Call got his first start in center in Wednesday night’s matchup with the Orioles, with skipper Davey Martinez telling reporters before the game he wants to get a look at how Call does in a different spot.
“I want to see him play everywhere. He’s interesting to me. The kid plays, like I said, he plays with his hair on fire every day,” Martinez said, “... and he’s got a lot of energy, and I know he has played center before, so just want to swap those guys a little bit and let him play some center field and see what he does.”
Why is Call “interesting” to Martinez, and, obviously, to the Nationals, who claimed him and are getting a look at what he has to offer in the final weeks of the 2022 campaign?
“Just he’s got — like I said before, when we got him we ran some different things on him,” Martinez said, “and he’s a guy that doesn’t really chase a whole lot, puts the ball in play, and can hit the ball. For a guy of his stature, he hits the ball a long ways, hits the ball hard, and like I said, he understands the game, knows how to play the game. I like that.”
“We’re looking for players. Players that can do multiple things. Whether he can play every day here or not, we’re trying to figure that out, but he’s a guy that could possibly do both, play 3-4 times a week, come off the bench, play all three outfield positions.
“I know he can run. He can steal a base when we need to. He’s interesting. Not only to me, but to this organization.”
GM Mike Rizzo is ... [checks notes] ... Pro Pitch Clock?:
MLB announced a number of rule changes for the 2023 season earlier this month, and the addition of a pitch clock (15 seconds with the bases empty, 20 with runners on base), is the one Nationals’ GM Mike Rizzo was asked about during his weekly visit with 106.7 the FAN in D.C.’s Sports Junkies this past Wednesday.
Does he think the pitch clock will dramatically change the game?
“I think it will,” Rizzo told the Junkies.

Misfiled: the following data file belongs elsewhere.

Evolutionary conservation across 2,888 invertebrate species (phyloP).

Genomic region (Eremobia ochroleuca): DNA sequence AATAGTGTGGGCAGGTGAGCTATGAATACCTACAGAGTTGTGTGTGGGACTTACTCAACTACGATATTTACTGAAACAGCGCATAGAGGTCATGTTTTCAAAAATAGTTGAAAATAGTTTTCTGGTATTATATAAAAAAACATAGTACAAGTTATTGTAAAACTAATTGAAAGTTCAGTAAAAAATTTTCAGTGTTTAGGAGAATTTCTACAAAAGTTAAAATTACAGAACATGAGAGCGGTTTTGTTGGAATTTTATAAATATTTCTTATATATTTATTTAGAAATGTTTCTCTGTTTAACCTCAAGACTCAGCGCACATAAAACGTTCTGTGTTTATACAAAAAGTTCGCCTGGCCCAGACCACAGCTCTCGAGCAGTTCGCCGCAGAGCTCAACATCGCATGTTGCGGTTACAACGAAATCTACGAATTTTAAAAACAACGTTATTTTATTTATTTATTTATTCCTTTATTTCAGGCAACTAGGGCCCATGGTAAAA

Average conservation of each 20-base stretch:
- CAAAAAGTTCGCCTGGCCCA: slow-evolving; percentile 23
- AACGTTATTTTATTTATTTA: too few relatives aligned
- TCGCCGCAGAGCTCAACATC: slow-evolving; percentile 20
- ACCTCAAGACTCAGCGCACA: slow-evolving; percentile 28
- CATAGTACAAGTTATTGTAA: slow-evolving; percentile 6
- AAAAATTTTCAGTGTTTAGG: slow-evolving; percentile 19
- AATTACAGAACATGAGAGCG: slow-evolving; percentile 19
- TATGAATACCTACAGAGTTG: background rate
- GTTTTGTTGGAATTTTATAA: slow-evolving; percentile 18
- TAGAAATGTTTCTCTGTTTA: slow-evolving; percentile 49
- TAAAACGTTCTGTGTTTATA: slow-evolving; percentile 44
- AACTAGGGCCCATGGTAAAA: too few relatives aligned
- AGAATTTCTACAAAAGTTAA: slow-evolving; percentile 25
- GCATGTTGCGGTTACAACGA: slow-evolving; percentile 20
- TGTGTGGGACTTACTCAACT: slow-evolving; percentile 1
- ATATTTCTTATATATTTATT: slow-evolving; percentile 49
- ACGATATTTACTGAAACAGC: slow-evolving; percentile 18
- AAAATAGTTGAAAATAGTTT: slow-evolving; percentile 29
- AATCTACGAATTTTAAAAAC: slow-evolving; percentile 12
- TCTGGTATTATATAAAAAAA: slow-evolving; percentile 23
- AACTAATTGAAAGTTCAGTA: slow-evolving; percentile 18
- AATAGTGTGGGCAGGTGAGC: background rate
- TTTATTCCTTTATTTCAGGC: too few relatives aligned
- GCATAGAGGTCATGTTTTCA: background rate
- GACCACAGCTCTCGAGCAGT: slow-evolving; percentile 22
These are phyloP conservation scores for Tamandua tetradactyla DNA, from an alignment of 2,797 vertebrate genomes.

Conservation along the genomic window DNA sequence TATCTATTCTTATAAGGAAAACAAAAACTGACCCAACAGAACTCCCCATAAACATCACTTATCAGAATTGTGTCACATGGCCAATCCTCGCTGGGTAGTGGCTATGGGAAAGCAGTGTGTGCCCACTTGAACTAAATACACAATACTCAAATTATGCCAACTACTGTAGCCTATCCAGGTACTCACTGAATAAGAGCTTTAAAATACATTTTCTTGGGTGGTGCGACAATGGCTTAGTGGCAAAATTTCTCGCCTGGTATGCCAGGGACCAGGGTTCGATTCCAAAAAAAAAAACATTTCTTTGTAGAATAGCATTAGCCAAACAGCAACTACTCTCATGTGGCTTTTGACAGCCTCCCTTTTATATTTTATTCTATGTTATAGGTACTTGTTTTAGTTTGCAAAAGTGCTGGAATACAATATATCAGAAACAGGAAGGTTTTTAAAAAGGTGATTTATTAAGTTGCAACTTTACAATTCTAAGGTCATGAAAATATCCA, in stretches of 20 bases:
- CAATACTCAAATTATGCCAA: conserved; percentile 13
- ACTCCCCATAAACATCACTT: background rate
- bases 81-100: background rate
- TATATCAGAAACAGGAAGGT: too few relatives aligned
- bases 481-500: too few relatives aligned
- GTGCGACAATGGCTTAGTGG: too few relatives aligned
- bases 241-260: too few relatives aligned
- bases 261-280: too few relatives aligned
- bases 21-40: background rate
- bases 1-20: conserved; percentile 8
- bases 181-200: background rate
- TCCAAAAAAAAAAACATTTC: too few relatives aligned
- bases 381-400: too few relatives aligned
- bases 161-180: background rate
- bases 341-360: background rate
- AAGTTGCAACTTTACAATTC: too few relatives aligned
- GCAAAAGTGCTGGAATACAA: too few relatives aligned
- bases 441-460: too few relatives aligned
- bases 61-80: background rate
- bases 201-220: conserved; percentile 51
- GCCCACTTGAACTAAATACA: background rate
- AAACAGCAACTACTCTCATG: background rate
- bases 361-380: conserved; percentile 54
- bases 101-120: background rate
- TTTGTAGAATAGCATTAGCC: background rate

“And I think if it’s implemented correctly and handled correctly, I think it will change the game in a positive way.
“If you’ve watched any minor league game — and I’ve watched a bunch of them — the pace of play is terrific.
“There’s way more action, way [less] dead time, and, to me, it’s a better game because we keep telling our pitchers work faster, get a flow, get a rhythm, set the pace, and that type of thing and we’re trying to get our pitchers to get on the mound, get the sign, throw the pitch, keep the infielders engaged, keep the game moving, get a good pace going and that type of thing. So, it’s going to be really interesting.”
Hitters will have to watch the clock too, of course, since they need to be in the box with eight seconds remaining on the clock, or they’re hit with an automatic strike.
“In theory, I like the [pitch clock] rule because it really, really works in the minor leagues,” Rizzo continued.
“Now it’s all about how we’re going to implement it. How are the umpires going to handle it? How are the players going to react to it? And that type of thing.
“That’ll be the litmus test to me for this rule change. But in theory I really like it.
“I think it’s, to me, it’s one of the rules that I really endorsed because I like a quicker paced pitcher and, if you can handle the batter not stepping out and the pitcher not stepping off, I think it’s going to be a more entertaining game to watch. And it’s going to be a better game played. I think the defenses will be better, because who wants to sit around and 25, 30 seconds in-between each pitch, and step-offs, and batters stepping out of the box and that type of thing? I think this will improve the game.”
Also, where will all the clocks be? So the batters, umpires, hitters, fans, everyone, can see them?
“There’s gonna be clocks in a couple of positions,” Rizzo said. “I’m not exactly positive in Nats Park where it’s gonna be yet.
“Obviously, MLB and us will take care of the logistics of that. But yes, there will be visible clocks so the hitter and umpire behind the plate, and pitcher and players, can see it.”